Also included on motherboard 27 is a header connector 40 and a jumper 41. Header connector 40 is an internal connector soldered to motherboard used to connect a firmware hub recovery module to the motherboard. Jumper 41 may be a strapping jumper for setting an identification (ID) for a Basic Input Output System (BIOS) firmware hub 24 as described in detail below.

Firmware hub 24 includes a collection of software routines and functions that communicate directly with the hardware of motherboard 27. The BIOS of firmware hub 24 includes code that performs a limited diagnostic of the computer system during the power-on stage know as the “Power On Self Test (POST).” When power is applied to the computer system, BIOS firmware is executed by the CPU 20 before the computer system's operating system is activated. Firmware hub 24 further includes ID pins which require configuration to have CPU 20 recognize it as the booting firmware hub. Strapping jumper 41 is added to the motherboard to allow the ID for the booting firmware hub to changed. This enables an alternative firmware hub, beside firmware hub 24, to be recognized by the CPU as the booting firmware hub, by simply moving the strapping jumper 41 from one location to another location. In the event the firmware located on firmware hub 24 has become corrupted, strapping jumper 24 can be moved such that another firmware hub can be recognized as the booting firmware. According to an embodiment of the present invention and described in detail below, firmware hub 24 can be reprogrammed by a firmware hub recovery module.

Referring back to FIG. 1, the hardware components of motherboard 27 communicate along data pathway or busses 35, 36, 37, 38 and 39 which is included on motherboard 27 which houses the CPU 20, main memory 26, and other components including BIOS firmware chip 24 and bus and I/O controller 33. Several types of busses shown in FIG. 1 may include for example, CPU Interface Busses, Memory Interface Busses, System Expansion Busses and Industry Standard Architecture (ISA) Buses.

FIG. 2 is a block diagram of a firmware hub recovery module according to an embodiment of the present invention. Firmware hub recovery module 50 may be implemented as an external card coupled to header connector 40 which communicates with LPC bus 39 on motherboard 27. According to an embodiment of the present invention, firmware hub recovery module requires no external connections via cable, etc. All necessary signals are presented on the LPC bus 39. Firmware hub recovery module 50 includes firmware hub module 51 and a connector 52. Connector 52 is plugged into connector 40 on motherboard 27 to connect the module with the motherboard. Firmware hub module 51 may be stored on an erasable programmable read only memory (EPROM).

Firmware hub module 51 is powered by motherboard 27 through connectors 40 and 52 as shown by power line 53, and communicates with the other system components of motherboard 27 via LPC bus 39. Firmware hub module 51 provides firmware so that CPU 20 can perform various functions of compensating for an inadequate BIOS found on firmware hub 24. Such functions may include booting operations, system diagnostics and system reprogramming.

By way of further illustration, FIG. 3 illustrates a method for a low pin count (LPC) firmware hub recovery that may be implemented using the structures described with reference to the embodiments in FIGS. 1-2. In accordance with this embodiment, the firmware hub recovery module 50 is coupled to the motherboard 27 by mating connector 52 of the recovery module with header connector 40 of the motherboard (Step 100). This coupling provides an electrical as well as a mechanical connection between firmware hub recovery module 50 and motherboard 27 such that power will be supplied to the recovery module 50 and information will be transmitted to and from the motherboard 27 and firmware hub recovery module 50. Strapping jumper 41 is moved from one pin location to another pin location such that firmware hub 24 is no longer recognized as the booting firmware hub. Instead, firmware hub recovery module 50, once connected to motherboard 27, is now recognized as the booting firmware hub (Step 200). The computer system is then powered on (Step 300). The CPU out an ID for the booting firmware hub. Since strapping jumper 41 changed the booting firmware hub ID from firmware hub 24 to firmware hub recovery module 50, the system is booted by firmware hub module 51 on the recovery module 50. After the computer has been booted up, the firmware hub module 51 is used along with CPU to reprogram the firmware hub 24 on the motherboard (Step 400). After the firmware hub has been reprogrammed, the computer system is powered off and jumper 41 is moved back to its original pin position, assigning firmware hub 24 as the booting firmware hub (Step 500). Thus, the next time the computer system is powered on, firmware hub 24 is used for the booting process.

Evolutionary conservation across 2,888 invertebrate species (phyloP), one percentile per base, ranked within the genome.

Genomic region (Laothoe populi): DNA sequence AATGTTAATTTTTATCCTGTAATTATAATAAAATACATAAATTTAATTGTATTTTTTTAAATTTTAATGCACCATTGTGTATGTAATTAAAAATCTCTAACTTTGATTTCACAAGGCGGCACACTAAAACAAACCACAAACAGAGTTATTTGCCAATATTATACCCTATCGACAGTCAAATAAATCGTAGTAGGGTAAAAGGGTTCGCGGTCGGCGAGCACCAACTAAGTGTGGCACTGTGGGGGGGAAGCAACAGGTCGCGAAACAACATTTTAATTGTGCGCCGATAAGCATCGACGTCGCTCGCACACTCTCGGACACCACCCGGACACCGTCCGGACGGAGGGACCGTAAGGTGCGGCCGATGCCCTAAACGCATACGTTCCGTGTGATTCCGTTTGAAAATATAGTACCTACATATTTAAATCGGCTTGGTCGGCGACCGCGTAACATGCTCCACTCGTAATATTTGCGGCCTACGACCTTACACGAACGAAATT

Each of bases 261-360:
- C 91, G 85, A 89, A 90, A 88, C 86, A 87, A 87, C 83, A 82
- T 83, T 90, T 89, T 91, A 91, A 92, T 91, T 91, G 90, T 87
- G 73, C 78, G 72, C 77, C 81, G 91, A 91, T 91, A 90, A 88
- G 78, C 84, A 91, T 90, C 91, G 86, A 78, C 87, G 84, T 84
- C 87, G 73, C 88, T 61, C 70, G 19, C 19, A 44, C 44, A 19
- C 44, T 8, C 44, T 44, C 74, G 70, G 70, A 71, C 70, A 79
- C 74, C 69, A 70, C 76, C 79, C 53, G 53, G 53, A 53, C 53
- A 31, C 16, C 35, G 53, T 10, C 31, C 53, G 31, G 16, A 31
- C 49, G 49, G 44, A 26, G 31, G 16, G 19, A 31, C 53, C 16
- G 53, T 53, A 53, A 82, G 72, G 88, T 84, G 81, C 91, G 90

In the foregoing, detailed descriptions of the apparatus accordance with embodiments of the present invention have been described with reference to specific exemplary embodiments. Accordingly, the present specification and figures are to be regarded as illustrative rather than restrictive. Moreover, although software or hardware are described to control the certain functions, such functions may be performed using either software, hardware, or a combination of software and hardware, as is well know in the art.

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Referenced by
Citing PatentFiling datePublication dateApplicantTitle
US7676666Feb 2, 2006Mar 9, 2010Dell Products L.P.Virtual BIOS firmware hub
US7805599 *Jun 4, 2007Sep 28, 2010Hong Fu Jin Precision Industry (Shenzhen) Co., Ltd.Expansion device for BIOS chip
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Classifications
U.S. Classification710/300, 710/305, 365/185.11, 365/185.33, 713/1, 365/185.08, 710/104
International ClassificationG06F13/00, G06F9/445
Cooperative ClassificationG06F8/60
European ClassificationG06F8/60
Legal Events
DateCodeEventDescription
Nov 21, 2012FPAYFee payment
Year of fee payment: 8
Dec 4, 2008FPAYFee payment
Year of fee payment: 4
Mar 30, 2000ASAssignment
Owner name: INTEL CORPORATION, CALIFORNIA
Free format text: ASSIGNMENT OF ASSIGNORS INTEREST;ASSIGNOR:NELSON, ALBERT RUDY;REEL/FRAME:010733/0319
Effective date: 20000330